Up to 1920 Dunhill had it's bowls cut for it in St. Claude France. The grading after the bowl turning process is where many a flaw is spotted and as long as the bowl turning was done in St. Claude Dunhill was able to leave the 'failings' behind and had only to deal with those flawed pieces that cropped up in the oil treatment, carving, and finishing process. Thus while as late as 1919 Dunhill considered introducing a 'seconds' line that would have been called the Red Spot pipe, the 'failings' were not significant enough to warrant such a course. However, when Dunhill began turning it's own bowls in 1920 with the consequent substantial 'failings' it had little choice but to form, as it did Alfred Dunhill did not believe in waste and similar to the above, during it's first decade Dunhill also offered a reduced price, ever-changing My Mixture blend #75 which consisted of all the left over tobacco from custom blending mixed together. in 1922, the Parker Pipe Company to finish and market those 'failings'.· It appears that with the formation of Parker Dunhill ended the marketing of any seconds, as such, bearing the Dunhill brand.
Loring, J. C., The Dunhill Briar Pipe, The Patent Years and After (self-published, Chicago, 1998).

About the C

Here we have many variables, we need to observe the whole scenario, because it depends on where it is graphed. For example, the "C" can indicate the model, in this case, a "Churchwarden" - if it is aligned with the pipe style. It also can be the "C" for classification of the series "OD" or the series "D.R". It can be a courtesy used in cases of replacements covered by the warranty period or complimentary, used as retirement gifts (were over-stamped "not for sale" in addition to the letter). In other cases, because it was a courtesy, they were not dated not to delimit the warranty period. There is also, the "C" of "Greetings" (with compliments) destined to British royalty.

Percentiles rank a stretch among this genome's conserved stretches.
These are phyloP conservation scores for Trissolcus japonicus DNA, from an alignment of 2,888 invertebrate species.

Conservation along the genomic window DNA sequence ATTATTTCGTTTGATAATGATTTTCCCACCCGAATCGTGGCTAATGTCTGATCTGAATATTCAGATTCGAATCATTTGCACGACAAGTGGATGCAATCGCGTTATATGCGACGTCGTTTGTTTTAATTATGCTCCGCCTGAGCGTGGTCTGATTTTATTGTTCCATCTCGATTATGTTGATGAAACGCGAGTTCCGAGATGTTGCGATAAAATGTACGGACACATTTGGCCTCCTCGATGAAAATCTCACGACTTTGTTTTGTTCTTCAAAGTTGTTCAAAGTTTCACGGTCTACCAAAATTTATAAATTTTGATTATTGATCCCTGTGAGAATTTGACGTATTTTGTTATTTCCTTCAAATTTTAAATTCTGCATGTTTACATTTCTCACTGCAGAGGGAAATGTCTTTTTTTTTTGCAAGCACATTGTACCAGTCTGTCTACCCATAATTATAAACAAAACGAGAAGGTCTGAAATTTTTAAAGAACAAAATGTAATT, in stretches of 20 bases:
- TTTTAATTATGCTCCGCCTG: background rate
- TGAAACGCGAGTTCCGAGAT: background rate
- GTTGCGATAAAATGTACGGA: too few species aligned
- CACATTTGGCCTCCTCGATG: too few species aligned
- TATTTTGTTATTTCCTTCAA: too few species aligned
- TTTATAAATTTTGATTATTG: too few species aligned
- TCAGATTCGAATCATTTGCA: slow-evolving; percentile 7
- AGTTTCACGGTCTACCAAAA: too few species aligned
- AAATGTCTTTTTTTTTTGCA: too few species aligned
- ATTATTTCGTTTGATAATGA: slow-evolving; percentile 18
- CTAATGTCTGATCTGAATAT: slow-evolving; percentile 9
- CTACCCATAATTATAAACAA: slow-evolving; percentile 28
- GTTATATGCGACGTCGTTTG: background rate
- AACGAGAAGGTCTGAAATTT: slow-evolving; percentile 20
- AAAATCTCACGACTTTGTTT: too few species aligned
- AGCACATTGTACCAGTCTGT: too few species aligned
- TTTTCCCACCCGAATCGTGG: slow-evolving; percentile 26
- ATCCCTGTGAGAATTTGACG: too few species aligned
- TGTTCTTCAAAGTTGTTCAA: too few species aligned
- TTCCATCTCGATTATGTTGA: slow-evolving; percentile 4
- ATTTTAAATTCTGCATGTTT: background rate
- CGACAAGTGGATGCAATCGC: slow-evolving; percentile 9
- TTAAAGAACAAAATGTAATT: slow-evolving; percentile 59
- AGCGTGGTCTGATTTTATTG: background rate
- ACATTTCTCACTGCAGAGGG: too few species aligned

From the 1920's through the 1960's a "C" was usedin the shape stamping preceding the shape number to signify a churchwarden. Pipes of that period with churchwarden stems but no "C" in the shape nomenclature can be suspected of having a churchwarden bit later fitted to a pipe not initially intended to be a churchwarden. Loring, J. C., The Dunhill Briar Pipe, The Patent Years and After (self-published, Chicago, 1998).

Let's see some examples:

About the Little Square

Another atypical marking, a small square that denotes that the pipe was manufactured on demand, with details and proportions defined by the customer. At the beginning of the 20s there was a marking with that same purpose, which was recycled years later in the post-war, was the "O.D", that means "Own Design", which turned into "Oversized Dunhill" decades later, during the WWII. See one example:

pic by ©Nate Allen

Early days